I have two sets of independent samples from the same distribution. For each, I have calculated

  1. sample weighted mean (u1, u2)
  2. sample weighted std deviation (d1, d2)
  3. sample weighted std error (e1, e2)

The question below gives a way to calculate the pooled statistics in the 'unweighted' case

How to calculate pooled variance of two groups given known group variances, means, and sample sizes?

So, how can I calculate this for the weighted case?

Edit 1: To clarify, EACH sample has a 'weight' associated with it which represents a 'confidence' associated with it 0 < weight < 1

Edit 2: To clarify further, each sample represents return on money invested in a particular investment. The weight of a sample is the fraction of the total money invested in a given interval. The two groups of samples are from two different time intervals. The total money invested in the two intervals is not the same

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    $\begingroup$ A general solution is explained in my post at stats.stackexchange.com/a/16609. There are, however, multiple different meanings of "weights" in statistics. (For this reason some software such as Stata supports up to four different kinds of weight calculations!) In light of this could you clarify what your weights are intended to mean or explain how they arise? $\endgroup$ – whuber May 13 '14 at 20:01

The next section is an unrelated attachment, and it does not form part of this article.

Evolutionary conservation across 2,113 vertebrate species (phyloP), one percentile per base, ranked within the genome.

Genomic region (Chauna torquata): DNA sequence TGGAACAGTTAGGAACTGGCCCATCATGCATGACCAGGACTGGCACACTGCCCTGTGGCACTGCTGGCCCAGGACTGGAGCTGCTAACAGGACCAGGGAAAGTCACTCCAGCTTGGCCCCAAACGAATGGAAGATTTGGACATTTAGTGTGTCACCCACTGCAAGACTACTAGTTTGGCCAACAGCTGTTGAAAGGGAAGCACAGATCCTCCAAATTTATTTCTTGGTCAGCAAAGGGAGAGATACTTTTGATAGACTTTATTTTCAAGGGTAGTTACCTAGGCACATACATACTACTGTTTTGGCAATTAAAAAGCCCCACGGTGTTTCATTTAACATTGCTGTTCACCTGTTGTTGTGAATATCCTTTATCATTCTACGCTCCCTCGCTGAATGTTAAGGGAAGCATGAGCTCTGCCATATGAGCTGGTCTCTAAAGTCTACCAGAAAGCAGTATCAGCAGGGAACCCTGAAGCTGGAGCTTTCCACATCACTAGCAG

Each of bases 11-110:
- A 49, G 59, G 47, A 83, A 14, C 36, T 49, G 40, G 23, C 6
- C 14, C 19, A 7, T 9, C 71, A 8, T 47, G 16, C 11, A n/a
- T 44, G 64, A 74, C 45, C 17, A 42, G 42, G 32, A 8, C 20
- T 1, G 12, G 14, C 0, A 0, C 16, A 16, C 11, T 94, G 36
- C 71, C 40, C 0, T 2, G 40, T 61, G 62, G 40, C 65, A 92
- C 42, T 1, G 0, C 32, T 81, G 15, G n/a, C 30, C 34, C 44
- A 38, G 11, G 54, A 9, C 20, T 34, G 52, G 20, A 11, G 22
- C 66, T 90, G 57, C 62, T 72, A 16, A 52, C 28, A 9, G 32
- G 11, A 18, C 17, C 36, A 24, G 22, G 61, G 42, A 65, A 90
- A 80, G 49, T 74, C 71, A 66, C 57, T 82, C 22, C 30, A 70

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    $\begingroup$ Thanks for the quick turnaround. I've editied to clarify what weights mean in my case $\endgroup$ – user1827356 May 13 '14 at 20:08
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    $\begingroup$ Well done! That's the best way to respond. But now I must apologize, because I need to follow up with yet another question: how were these "confidences" computed and what are they intended to mean? It could also help us if you were to explain the intention or purpose behind computing pooled statistics in the first place. $\endgroup$ – whuber May 13 '14 at 20:11
  • $\begingroup$ Added more info in Question $\endgroup$ – user1827356 May 13 '14 at 20:23
  • $\begingroup$ I have weighted data from 4 waves of surveys with 50% overlap. I now want to combine the data to have an annual set and compute totals. Should I divide the weights by 4? because right now the totals seems funny and too large. $\endgroup$ – user70441 Mar 5 '15 at 12:19

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